By Bloomberg News
Zimbabwean banks urged the government to introduce wide-ranging reforms amid signs the country is facing an economic crisis reminiscent of a hyper-inflationary spiral a decade ago.
Finance Minister Mthuli Ncube is preparing to announce the 2019 budget later this month. He’s juggling a ballooning budget deficit, foreign-exchange shortages that are fuelling inflation, and an inability to raise foreign loans because of $5.6 billion of debt arrears.
The fiscal shortfall, which was more than triple the amount budgeted in the nine months through September, is the country’s greatest source of economic instability, the Bankers Association of Zimbabwe said in a submission to the Finance Ministry seen by Bloomberg and verified by the ministry.
The deficit is being financed by domestic borrowing and an overdraft at the central bank — essentially printing money, it said.
“It is important that comprehensive fiscal consolidation and austerity measures be put in place to reduce the fiscal deficit and control money supply growth,” the BAZ, which represents the country’s lenders, said in the statement.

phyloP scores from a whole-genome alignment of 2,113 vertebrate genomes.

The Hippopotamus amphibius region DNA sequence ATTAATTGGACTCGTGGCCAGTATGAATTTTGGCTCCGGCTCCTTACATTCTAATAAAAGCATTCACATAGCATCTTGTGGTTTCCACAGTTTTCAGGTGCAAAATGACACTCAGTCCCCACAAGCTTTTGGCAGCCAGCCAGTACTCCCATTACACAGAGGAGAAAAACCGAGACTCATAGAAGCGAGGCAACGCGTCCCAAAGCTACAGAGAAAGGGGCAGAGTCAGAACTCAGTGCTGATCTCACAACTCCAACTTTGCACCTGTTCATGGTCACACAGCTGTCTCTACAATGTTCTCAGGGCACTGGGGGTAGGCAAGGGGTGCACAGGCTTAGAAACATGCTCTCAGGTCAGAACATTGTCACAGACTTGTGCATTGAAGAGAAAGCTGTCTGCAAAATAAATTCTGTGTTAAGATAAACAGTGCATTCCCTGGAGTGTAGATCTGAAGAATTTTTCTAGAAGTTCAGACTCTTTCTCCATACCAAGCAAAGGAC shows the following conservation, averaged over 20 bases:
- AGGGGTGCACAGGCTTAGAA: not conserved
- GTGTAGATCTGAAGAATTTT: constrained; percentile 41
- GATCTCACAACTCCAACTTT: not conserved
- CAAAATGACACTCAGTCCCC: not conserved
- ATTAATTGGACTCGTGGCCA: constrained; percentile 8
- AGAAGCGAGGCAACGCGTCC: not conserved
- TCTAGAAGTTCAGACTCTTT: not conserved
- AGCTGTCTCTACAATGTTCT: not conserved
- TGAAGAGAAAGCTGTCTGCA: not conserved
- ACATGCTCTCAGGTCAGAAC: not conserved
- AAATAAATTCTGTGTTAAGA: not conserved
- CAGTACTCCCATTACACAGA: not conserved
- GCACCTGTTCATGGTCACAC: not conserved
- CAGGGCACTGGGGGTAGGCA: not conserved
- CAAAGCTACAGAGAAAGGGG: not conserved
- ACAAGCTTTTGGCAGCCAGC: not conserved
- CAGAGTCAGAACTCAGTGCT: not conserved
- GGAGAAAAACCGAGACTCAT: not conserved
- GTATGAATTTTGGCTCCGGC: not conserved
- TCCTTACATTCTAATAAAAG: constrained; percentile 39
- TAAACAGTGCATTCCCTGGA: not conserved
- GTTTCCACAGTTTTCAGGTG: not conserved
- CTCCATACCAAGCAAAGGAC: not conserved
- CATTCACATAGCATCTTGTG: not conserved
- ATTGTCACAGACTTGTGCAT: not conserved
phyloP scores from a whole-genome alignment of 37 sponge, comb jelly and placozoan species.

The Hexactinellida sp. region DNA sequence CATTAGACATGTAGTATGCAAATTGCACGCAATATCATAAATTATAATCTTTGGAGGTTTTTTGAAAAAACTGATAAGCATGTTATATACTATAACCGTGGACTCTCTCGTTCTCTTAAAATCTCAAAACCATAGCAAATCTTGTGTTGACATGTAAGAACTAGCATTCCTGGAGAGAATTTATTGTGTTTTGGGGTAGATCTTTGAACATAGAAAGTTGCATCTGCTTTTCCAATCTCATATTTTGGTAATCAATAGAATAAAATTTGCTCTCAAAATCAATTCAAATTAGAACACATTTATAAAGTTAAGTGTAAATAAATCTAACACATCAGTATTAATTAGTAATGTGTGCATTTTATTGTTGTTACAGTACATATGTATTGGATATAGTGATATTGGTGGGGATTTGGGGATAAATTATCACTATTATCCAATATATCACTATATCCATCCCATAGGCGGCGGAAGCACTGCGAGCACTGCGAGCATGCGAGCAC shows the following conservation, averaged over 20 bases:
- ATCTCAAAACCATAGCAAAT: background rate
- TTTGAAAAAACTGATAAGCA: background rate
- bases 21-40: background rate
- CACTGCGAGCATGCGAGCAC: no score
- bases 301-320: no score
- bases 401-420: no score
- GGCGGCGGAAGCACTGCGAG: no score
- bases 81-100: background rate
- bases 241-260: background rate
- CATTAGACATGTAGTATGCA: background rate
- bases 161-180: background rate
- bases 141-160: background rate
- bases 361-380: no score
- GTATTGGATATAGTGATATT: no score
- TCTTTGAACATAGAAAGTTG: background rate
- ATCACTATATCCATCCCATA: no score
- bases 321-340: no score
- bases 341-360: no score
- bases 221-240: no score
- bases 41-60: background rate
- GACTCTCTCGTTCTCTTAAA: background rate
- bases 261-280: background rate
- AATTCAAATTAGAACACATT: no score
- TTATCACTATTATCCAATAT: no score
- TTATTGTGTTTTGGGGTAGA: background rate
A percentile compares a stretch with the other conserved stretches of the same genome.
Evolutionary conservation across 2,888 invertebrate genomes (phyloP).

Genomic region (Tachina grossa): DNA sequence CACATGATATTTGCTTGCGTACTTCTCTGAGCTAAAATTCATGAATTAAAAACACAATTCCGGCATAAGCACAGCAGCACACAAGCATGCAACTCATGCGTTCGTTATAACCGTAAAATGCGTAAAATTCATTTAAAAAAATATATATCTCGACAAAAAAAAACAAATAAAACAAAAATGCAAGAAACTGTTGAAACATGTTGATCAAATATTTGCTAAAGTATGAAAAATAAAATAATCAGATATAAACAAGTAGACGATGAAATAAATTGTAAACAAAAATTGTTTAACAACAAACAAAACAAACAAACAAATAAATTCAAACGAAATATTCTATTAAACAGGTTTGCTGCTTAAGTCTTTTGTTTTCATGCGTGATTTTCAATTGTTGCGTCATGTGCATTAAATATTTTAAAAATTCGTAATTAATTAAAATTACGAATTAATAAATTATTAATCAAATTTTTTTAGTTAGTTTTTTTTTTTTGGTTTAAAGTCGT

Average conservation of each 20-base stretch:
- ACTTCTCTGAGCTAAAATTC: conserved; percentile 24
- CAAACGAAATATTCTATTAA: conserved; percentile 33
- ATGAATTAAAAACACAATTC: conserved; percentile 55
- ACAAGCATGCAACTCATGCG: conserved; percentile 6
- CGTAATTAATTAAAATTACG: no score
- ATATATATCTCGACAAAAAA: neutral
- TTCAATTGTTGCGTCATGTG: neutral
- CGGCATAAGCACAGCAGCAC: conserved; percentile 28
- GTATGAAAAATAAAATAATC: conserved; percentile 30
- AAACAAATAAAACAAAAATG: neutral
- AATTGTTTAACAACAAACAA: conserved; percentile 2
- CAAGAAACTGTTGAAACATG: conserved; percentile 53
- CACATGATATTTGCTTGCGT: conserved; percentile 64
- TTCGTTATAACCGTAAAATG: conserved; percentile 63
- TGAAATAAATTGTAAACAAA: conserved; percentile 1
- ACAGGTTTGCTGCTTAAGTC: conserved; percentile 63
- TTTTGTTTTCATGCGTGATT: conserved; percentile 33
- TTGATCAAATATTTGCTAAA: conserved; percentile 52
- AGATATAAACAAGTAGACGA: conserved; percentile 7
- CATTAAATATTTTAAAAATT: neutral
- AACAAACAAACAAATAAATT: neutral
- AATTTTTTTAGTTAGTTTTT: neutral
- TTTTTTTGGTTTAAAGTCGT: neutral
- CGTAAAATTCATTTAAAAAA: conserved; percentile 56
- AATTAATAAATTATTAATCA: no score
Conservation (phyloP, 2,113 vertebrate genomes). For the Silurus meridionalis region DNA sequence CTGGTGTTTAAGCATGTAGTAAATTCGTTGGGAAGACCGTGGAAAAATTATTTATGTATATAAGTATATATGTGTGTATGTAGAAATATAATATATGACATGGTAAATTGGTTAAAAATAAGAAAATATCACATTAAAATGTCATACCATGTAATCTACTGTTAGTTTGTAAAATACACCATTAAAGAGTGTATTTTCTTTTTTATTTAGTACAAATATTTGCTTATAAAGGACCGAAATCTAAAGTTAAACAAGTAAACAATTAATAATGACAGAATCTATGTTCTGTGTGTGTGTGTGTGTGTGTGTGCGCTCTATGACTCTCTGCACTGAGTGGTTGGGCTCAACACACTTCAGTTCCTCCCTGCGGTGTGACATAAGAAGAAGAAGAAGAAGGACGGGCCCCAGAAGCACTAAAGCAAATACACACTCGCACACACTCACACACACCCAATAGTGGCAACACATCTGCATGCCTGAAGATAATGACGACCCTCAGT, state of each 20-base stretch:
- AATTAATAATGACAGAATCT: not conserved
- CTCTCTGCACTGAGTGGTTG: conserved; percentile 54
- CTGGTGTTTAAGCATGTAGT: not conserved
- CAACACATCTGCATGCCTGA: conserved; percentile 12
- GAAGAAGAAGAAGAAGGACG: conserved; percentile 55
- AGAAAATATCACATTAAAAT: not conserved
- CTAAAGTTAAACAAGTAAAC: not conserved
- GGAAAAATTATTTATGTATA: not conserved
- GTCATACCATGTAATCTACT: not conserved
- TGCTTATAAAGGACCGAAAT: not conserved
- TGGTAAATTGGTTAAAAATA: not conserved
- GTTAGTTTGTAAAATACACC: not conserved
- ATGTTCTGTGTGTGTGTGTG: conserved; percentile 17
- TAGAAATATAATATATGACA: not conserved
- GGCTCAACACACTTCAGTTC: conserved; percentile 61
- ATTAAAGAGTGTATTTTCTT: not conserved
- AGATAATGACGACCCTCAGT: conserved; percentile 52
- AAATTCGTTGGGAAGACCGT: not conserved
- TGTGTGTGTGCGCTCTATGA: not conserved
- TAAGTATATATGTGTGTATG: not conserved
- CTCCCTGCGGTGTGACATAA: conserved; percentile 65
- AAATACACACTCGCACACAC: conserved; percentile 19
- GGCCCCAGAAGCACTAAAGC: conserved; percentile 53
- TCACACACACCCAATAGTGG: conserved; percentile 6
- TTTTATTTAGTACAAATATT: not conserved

Secretary for Finance George Guvamatanga declined to comment on the proposals as they are “market-sensitive issues.”
The BAZ’s key proposals include:
- Reducing government support for state-owned companies and privatising some of them
- Consolidating domestic debt with a longer repayment period
- Restricting the sale of Treasury bills only to finance productive expenditure
- Eliminating or reducing subsidies
“The above reforms will be associated with significant costs of adjustment and in particular the pain of adjustment, with potential for social unrest, unless delicately and comprehensively addressed,” the BAZ said.
While it’s still far from estimated 500 billion percent it reached in 2009, Zimbabwe’s inflation rate has more than doubled to 5.4 percent since Robert Mugabe was toppled as president a year ago. Ncube said on Thursday price growth accelerated even further last month.